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Eastern Box Turtle The common box turtle (Terrapene carolina) is a species of box turtle with six existing subspecies. It is found throughout the eastern United States and Mexico. The box turtle has a distinctive hinged lowered shell (the box) that allows it to completely enclose itself.<br />
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An interesting fact is that a female may lay fertile eggs for up to FOUR years after ONE successful mating.<br />
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Box turtles may live more than 100 years but unfortunately Common Box Turtle numbers are declining because of habitat loss, roadkill, and capture for the pet trade. The species is classified as Vulnerable to threats to its survival by the IUCN Red List. Extinction or extirpation is possible.  Common box turtle,Geotagged,Terrapene carolina,United States Click/tap to enlarge PromotedSpecies introCountry intro

Eastern Box Turtle

The common box turtle (Terrapene carolina) is a species of box turtle with six existing subspecies. It is found throughout the eastern United States and Mexico. The box turtle has a distinctive hinged lowered shell (the box) that allows it to completely enclose itself.

An interesting fact is that a female may lay fertile eggs for up to FOUR years after ONE successful mating.

Box turtles may live more than 100 years but unfortunately Common Box Turtle numbers are declining because of habitat loss, roadkill, and capture for the pet trade. The species is classified as Vulnerable to threats to its survival by the IUCN Red List. Extinction or extirpation is possible.

    comments (11)

  1. Great Capture! Box turtles are so cool! I did some volunteer work tracking ornate box turtles with radio telemetry my first year in college. It was a lot of fun! Posted 4 years ago
    1. Thanks Travis.
      I want to get your opinion...I almost want to assume that, based on my location, that this is a sub-species Eastern Box Turtle (T.c.carolina). It's not that important but what do you think?
      Posted 4 years ago
      1. Box turtles can be very hard to distinguish between one another. The different sub-species don't necessarily have a specific or unique pattern that tells them apart. They all may have a slightly different pattern, but they may also all exhibit similar patterns that are totally varied and do not follow specific guidelines, if that makes sense. T. c. carolina has the widest distribution of the subspecies and is definitely a good bet for you have here. But, from most of the photos I have found, it more closely resembles T. c. major that could be at the very northern end of its range. But again, you can't really be certain in identifying the subspecies by pattern alone... Posted 4 years ago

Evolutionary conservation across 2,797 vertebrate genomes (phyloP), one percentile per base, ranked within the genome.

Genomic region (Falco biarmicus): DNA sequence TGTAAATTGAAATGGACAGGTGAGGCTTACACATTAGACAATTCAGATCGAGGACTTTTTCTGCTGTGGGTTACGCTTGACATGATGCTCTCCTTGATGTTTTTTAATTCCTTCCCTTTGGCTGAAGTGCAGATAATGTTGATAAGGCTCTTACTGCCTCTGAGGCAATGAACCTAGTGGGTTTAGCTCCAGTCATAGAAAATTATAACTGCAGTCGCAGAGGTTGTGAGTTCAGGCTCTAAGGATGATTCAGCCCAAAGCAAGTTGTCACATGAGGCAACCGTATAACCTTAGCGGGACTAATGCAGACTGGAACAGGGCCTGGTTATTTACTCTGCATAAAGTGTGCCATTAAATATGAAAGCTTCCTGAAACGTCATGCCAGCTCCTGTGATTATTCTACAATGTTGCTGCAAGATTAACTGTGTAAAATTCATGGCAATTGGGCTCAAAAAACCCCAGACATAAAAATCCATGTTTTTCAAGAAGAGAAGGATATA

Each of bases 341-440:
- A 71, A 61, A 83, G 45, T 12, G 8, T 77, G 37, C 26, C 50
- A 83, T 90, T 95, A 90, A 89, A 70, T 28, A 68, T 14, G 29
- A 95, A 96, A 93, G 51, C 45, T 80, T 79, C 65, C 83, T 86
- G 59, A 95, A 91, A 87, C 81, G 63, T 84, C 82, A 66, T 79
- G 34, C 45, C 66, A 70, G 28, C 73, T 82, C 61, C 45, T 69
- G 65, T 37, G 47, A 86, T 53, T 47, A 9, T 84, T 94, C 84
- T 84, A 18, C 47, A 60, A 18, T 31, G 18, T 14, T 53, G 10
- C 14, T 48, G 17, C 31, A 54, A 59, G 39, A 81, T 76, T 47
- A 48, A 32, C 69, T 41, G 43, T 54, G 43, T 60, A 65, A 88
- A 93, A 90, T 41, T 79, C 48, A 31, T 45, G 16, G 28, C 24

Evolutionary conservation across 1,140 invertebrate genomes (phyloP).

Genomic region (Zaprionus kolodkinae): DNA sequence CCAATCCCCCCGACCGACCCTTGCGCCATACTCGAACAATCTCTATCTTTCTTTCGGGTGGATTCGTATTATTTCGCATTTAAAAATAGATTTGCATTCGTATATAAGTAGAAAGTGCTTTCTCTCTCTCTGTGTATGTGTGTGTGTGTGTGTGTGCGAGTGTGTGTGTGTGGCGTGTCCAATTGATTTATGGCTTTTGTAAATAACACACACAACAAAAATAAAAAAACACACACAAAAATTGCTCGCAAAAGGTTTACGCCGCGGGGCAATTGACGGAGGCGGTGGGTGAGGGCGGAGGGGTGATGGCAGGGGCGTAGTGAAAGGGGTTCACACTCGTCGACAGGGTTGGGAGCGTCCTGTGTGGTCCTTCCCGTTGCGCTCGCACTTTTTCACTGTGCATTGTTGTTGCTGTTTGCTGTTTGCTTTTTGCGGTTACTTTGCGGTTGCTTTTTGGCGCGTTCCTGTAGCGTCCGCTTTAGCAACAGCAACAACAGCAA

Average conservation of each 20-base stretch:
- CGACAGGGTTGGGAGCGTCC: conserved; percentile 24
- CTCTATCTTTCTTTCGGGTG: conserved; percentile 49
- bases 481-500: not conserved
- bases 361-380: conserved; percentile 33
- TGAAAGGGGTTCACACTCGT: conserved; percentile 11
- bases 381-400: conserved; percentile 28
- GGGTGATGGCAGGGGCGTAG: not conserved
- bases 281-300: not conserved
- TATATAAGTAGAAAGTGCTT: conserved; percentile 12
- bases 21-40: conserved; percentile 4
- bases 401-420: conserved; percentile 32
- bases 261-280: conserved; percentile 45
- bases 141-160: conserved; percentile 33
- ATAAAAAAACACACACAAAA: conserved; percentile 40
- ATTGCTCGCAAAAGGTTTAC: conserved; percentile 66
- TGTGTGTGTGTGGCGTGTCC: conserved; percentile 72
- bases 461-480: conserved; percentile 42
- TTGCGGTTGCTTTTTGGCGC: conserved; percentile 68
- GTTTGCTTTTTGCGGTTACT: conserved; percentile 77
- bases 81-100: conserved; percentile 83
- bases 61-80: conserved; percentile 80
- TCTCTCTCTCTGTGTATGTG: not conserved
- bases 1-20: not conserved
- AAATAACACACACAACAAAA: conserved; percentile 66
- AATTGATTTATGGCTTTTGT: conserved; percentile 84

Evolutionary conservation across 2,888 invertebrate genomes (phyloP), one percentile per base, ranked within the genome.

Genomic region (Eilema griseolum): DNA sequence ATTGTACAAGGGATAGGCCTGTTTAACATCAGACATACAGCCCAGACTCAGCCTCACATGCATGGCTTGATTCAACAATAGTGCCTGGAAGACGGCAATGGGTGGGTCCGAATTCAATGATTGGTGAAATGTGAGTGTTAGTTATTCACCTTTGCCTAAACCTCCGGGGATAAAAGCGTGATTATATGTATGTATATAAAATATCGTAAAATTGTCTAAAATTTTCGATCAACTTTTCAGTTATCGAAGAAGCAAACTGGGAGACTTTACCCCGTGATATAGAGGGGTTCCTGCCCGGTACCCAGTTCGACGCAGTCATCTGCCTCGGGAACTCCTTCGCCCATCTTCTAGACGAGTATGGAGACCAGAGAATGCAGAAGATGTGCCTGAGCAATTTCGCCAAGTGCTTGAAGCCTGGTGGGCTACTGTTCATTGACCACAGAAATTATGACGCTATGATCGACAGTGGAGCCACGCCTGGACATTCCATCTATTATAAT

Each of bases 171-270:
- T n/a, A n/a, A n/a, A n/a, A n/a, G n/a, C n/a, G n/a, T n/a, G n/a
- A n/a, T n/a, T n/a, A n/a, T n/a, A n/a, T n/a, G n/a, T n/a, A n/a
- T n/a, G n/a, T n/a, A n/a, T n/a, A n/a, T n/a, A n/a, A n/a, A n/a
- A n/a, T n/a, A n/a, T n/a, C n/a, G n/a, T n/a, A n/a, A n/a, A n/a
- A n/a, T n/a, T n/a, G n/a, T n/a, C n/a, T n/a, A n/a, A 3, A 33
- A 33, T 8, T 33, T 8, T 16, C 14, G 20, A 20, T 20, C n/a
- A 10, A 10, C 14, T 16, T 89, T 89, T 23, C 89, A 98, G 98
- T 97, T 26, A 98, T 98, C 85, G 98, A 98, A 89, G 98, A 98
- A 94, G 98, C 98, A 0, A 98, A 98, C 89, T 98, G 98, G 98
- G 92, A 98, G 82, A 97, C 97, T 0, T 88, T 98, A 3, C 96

2. Tracking these guys must have been fun. By the way, I took a look at an Ornate Box Turtle on Wikipedia. What would differentiate this one from the Common box turtle other than the stripe down the back of this one as follows: http://en.wikipedia.org/wiki/Ornate_box_turtle#mediaviewer/File:Terrapene_ornata_ornata.jpg Posted 4 years ago
      1. It was a fun project. Honestly, very little differentiates the common box turtle and the ornate box turtle. They are of the same genus and share the same range throughout the mid-west. The common box turtle seems to be more of a generalist and can take to and thrive in a variety of habitats. The ornate box turtle, on the other hand, is more of a specialist, sticking almost exclusively to sandy habitats. Where I grew up in northwest Illinois, they only occur in a couple of protected areas where natural sand prairies remain. Posted 4 years ago
  2. Great photo, great species intro, and very well described. Beautiful! Posted 4 years ago
  3. I would pull for T. c. carolina
    I've only found the three toed subspecies and the ornate box turtle in the eastern edge of Kansas so I am not too familiar with the Eastern Box turtle subspecies. Looks like the Gulf Coast Box turtle may be a bit restricted to the south and unlikely to stretch that far north in Georgia
    Excellent Photo and species intro!
    Posted 4 years ago
    1. Yes, I think you are correct. This picture was taken in my back yard. We live north of Atlanta, so unless it was someone's released pet, it would almost have to be a T. c. carolina Posted 4 years ago
  4. Great photo and interesting info! Love those red eyes! Posted 4 years ago
    1. Thanks Claire,
      Yes those red eyes are on the males.
      We have missed you...where have you been? I asked Ferdy about you because I was worried that we had not heard anything from you for about a month or more, and he said you were traveling.
      Posted 4 years ago
  5. Ha ha! I have been a wandering, UK, Egypt and a weekend in New York. Bit of a rush in under 4 weeks and not much in the way of wildlife so happy to be home in the sunshine, surrounded by spiders and birds! So nice you missed me!!! Posted 4 years ago

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The common box turtle is a species of box turtle with six existing subspecies. It is found throughout the eastern United States and Mexico. The box turtle has a distinctive hinged lowered shell that allows it to completely enclose itself. Its upper jaw is long and curved.

The turtle is primarily terrestrial and eats a wide variety of plants and animals. The females lay their eggs in the summer. Turtles in the northern part of their range hibernate over the winter.

Common box.. more

Similar species: Turtles And Tortoises
Species identified by Lilygirl
View Lilygirl's profile

By Lilygirl

All rights reserved
Uploaded Dec 2, 2014. Captured Aug 3, 2014 08:00 in 101 East Main Street, Canton, GA 30114, USA.
  • NIKON D5000
  • f/5.6
  • 10/10000s
  • ISO450
  • 250mm